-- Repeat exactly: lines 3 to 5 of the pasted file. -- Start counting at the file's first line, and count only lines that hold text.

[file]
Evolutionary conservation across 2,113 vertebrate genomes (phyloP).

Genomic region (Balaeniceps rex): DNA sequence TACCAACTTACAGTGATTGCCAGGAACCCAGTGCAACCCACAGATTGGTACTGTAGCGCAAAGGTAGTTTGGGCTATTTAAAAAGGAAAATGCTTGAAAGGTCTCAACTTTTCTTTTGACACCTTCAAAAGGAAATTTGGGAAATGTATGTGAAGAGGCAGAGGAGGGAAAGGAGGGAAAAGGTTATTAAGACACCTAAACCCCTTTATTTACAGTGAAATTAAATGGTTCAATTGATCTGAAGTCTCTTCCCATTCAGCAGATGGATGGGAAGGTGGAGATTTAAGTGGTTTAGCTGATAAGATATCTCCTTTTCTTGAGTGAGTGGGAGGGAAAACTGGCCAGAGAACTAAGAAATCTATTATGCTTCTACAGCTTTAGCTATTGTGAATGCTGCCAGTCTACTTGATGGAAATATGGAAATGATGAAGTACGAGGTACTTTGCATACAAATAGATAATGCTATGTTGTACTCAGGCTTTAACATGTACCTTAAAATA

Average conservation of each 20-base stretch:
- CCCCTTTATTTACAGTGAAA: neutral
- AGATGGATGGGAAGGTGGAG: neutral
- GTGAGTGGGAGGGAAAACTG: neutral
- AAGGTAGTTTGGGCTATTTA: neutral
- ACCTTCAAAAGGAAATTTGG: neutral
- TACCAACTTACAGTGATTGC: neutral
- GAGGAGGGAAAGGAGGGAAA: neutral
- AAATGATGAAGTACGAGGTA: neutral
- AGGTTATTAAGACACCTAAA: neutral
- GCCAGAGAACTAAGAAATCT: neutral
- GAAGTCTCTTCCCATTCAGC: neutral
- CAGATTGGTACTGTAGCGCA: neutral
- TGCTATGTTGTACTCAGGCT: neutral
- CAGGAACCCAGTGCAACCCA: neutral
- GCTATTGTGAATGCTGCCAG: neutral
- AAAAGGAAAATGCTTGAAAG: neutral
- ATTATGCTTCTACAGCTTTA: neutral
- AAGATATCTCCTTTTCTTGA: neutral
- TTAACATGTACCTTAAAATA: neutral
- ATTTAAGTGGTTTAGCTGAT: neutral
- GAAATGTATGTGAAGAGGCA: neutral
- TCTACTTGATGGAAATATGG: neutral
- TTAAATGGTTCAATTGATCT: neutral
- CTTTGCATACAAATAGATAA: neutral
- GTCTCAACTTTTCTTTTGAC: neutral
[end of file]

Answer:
Average conservation of each 20-base stretch:
- CCCCTTTATTTACAGTGAAA: neutral
- AGATGGATGGGAAGGTGGAG: neutral